From the Burn Center at the University of Washington and Harborview Medical Center, Burns 101 describes the management and care of burn patients. Individual segments describe initial management, triage, burn biology, patient assessments, burn wound care, and operative excision and grafting. Designed for residents, emergency room physicians, and other practitioners caring for burn patients at facilities without a dedicated regional burn center, Burns 101 offers quick, concise treatment guidelines and referral criteria.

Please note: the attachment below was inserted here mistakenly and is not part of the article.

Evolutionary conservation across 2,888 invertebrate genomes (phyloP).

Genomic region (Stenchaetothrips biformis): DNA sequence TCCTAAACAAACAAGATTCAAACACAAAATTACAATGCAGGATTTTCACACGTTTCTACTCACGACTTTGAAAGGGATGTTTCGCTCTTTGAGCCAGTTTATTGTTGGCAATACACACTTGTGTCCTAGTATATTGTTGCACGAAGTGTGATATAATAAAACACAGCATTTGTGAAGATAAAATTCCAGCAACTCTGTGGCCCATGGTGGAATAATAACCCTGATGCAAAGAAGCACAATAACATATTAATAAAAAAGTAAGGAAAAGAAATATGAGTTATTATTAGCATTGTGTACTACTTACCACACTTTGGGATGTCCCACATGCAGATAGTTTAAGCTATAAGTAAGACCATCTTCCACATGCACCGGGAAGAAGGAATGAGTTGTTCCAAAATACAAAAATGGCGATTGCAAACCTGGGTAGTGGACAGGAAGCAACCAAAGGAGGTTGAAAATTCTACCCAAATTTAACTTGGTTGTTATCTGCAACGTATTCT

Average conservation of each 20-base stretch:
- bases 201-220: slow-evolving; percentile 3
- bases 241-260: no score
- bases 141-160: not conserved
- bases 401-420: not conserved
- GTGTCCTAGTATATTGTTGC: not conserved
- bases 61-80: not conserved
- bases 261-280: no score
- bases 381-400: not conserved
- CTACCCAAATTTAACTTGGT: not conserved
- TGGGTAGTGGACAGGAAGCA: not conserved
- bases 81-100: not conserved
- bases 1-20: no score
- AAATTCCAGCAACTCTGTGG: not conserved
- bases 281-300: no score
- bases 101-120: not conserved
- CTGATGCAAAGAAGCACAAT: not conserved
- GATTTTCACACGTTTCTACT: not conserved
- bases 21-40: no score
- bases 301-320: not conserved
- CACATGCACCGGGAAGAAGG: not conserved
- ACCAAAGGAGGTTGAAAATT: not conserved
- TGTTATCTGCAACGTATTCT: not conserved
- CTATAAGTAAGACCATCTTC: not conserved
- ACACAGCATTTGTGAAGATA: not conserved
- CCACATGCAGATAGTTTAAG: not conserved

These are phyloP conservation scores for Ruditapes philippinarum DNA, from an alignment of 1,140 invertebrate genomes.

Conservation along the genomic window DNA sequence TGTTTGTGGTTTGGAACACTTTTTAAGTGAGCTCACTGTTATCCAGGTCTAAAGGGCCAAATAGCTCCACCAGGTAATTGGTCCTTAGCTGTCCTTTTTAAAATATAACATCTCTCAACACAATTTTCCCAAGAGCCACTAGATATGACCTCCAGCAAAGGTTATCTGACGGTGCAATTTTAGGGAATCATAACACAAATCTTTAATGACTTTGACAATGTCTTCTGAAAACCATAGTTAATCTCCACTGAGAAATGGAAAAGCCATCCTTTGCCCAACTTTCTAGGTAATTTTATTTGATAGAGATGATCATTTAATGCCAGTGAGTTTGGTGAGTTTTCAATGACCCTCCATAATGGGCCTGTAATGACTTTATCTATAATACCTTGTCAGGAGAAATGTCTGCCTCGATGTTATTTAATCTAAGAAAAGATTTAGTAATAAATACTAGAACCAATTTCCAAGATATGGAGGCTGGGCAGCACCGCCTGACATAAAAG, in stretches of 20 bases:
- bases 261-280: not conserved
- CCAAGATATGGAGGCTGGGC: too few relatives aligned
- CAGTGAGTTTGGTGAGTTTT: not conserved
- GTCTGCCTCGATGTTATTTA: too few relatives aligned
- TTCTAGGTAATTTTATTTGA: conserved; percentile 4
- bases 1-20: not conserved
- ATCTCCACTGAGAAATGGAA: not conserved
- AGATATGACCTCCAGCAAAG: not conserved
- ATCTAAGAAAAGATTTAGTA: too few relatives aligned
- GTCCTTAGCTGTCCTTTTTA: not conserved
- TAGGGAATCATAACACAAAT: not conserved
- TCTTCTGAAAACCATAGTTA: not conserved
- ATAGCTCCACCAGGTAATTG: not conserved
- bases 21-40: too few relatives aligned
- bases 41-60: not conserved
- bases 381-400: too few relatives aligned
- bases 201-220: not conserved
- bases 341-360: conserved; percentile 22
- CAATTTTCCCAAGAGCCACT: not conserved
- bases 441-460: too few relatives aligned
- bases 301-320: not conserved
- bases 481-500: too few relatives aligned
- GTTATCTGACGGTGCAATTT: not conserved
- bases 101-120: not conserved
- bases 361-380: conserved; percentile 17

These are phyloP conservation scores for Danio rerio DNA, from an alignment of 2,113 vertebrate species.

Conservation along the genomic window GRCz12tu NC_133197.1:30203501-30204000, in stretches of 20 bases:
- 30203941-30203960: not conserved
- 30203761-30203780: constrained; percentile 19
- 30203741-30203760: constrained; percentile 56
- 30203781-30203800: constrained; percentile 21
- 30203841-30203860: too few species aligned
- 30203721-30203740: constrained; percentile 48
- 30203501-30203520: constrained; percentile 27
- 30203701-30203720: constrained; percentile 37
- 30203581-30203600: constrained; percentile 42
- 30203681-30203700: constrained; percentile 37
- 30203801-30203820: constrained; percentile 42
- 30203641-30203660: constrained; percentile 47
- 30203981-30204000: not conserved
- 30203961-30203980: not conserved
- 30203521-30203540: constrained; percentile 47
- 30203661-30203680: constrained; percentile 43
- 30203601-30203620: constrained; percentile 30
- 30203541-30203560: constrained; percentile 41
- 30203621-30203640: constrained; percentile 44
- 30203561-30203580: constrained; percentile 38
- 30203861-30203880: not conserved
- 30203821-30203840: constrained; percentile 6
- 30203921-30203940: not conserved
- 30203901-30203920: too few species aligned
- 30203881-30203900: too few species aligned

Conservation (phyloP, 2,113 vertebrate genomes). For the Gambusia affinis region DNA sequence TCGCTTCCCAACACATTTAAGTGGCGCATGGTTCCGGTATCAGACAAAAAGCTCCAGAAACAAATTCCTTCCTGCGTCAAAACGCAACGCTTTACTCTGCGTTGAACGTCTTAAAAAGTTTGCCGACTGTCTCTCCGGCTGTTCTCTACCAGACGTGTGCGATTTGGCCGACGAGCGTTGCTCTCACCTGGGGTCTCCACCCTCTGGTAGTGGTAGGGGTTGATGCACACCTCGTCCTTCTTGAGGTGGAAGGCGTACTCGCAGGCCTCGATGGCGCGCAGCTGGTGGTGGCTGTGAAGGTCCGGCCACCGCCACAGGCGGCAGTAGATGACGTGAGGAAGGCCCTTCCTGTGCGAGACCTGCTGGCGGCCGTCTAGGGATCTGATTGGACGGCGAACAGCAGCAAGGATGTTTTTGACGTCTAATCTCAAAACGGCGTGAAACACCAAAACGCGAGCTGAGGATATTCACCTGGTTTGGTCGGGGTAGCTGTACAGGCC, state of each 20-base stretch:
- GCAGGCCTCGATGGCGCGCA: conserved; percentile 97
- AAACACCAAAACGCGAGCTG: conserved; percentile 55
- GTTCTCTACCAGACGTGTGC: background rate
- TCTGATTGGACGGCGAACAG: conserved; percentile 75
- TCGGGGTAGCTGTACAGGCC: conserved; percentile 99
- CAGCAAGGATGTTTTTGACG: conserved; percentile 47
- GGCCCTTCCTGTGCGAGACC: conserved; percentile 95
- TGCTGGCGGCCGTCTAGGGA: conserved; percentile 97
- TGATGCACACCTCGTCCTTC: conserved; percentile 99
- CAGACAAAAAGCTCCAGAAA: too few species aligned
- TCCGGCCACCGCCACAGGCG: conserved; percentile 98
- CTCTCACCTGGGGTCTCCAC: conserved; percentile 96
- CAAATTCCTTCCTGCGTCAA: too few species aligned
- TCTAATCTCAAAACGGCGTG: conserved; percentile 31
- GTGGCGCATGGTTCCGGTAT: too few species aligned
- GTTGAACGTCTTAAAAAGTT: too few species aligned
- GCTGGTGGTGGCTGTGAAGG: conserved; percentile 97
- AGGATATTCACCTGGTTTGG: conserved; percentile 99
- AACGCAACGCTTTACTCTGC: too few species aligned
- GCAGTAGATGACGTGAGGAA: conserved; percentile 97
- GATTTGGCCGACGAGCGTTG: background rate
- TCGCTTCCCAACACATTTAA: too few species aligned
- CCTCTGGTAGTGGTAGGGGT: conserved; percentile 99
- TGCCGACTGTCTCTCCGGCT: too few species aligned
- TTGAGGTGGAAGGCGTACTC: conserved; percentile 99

SPEAKER 1: In this segment, we'll show you how to set up for and perform a good operative skin harvest and graft over a burn. First let's talk about the timing of excision and grafting. If a burn will not heal within three weeks, it ought to be treated surgically. If the burn is too deep to heal in that time, then grafting is the preferred solution. For a full discussion of how to assess the depth of a burn, watch the segment on burn assessments. Grafts can be either full thickness or partial thickness. Full thickness grafts are generally used for coverage of areas that require excellent cosmetic or functional results. The size of full thickness graphs is limited by the available donor sites. The area behind the ear, redundant skin tissue on the extremities, and the groin. Donor wounds also need to be closed primarily, thus further limiting the extent of skin available. Split thickness allows for re-epithelization of the donor bed. In fact, the donor site can be thought of as a partial thickness burn. Most importantly, the ability to mesh split thickness grafts allows you to provide broad coverage from a relatively small donor area. As your patient enters the operating room, think about patient positioning. The optimal patient position will allow comfortable access to the donor sites. Given time to heal, the same donor site can be used repeatedly. The inter lateral thigh is an optimal site for supine patients. Other common harvest sites include the back and buttocks. In larger burns, where harvest sites become limited, we may use less common donor sites such as the abdomen, chest, and arms. Donor sites may have significant scarring problems, so that less visible sites are desirable. In infants and toddlers, the buttocks are often used because they can be simply dressed with silvadene diaper changes, and tend to be covered by clothing as the child matures. It's important to be sure that you plan to harvest enough donor skin. You never want to come up short when placing your graft. Grafts will contract after they're placed, so it's important to account for this primary contraction when planning how much skin you'll need. Mesh grafts should never be stretched tightly over the graft site. The thicker the graft, the less primary contraction you'll see. The graft should also be large enough to overlap the margins of the wound, which will otherwise heal by secondary intention, and cause ugly scarring. Over time, secondary contraction will occur as the graft shrinks within the recipient bed, which is why grafted areas often appear much smaller over time. Although we'll talk first about harvesting skin, and then about grafting it, is actually vitally important that the recipient bed be prepared before the skin is harvested. Only when the recipient bed has been prepared will you know how much skin you'll need to harvest, and even if the wound is ready for grafting at all. Preparing the skin bed for harvesting obviously requires a complete surgical prep. The donor site is shaved and lubricated for the dermatome, using either oil or soap solution. The donor site can be further optimized for harvest by injecting a balance salt solution subcutaneously, to create a firm, flat surface ideal for harvesting. This isotonic solution is injected subderminally, to avoid peau d'orange, but if you inject it too deep, it won't create the wheel effect. For aesthetic reasons, avoid putting the needle holes into the planned harvest area, if you can avoid it. Partial thickness skin grafts are obtained using a compressed air powered dermatome. The dermatome has a guide and a rapidly oscillating blade. The dermatome guide can be adjusted to varying skin depths to provide varying thicknesses of skin graft. From thick to thin, split thickness. Harvest techniques can be difficult to master. The key is to provide a steady amount of force to the dermatome, while maintaining proper orientation of the blade to the plane of the skin. When starting a run with the dermatome, the blade is engaged into the skin to cut it at the upper dermis level, and held steady for the length of the harvest. Finally, the angle of the blade has dropped to provide a clean taper at the end of the strip. Both the harvest bed and the wound bed must have excellent hemostasis in order to heal properly. Our way of achieving this is to use Telfa pads soaked with a solution of 1 to 10,000 epinephrine, applied with the shiny side against the wound. This will create vasoconstriction and hemostasis in the wound bed. Harvests skin can be applied as a sheet graft, or it can be meshed to provide broader coverage and less risk of hematoma or seroma. usual expansion ratios are 1 to 1, 1 to 2, and 1 to 3. Greater than 1 to 3 take a long time to heal, and should be reserved for when donor sites are in very short supply. The dermis is obviously applied against the wound bed, shiny side down is a good rule of thumb. Sometimes the dermis doesn't look that shiny. The other clue is that the graph tends to roll inward toward the dermis side. Skin can be annealed to the wound bed with the aid of a fibrin sealant, and the edges secured with tape, sutures, or staples, depending on the size, orientation, and location of the wound. Proper dressing of the donor site is vital. There are many different strategies to dressing both the donor side and the graft site, and choosing among them is beyond the scope of this segment. Simply put, a proper dressing will provide a moist environment for rapid healing, conform to the wound, and be relatively cheap, comfortable, and adherent. It should allow the wound environment to resist infection, should be transparent so the wound can be inspected, and should be easily and atraumatically removed. Unfortunately, no current product comes close to meeting all these requirements. So each burn dressing requires weighing the priorities for each individual wound.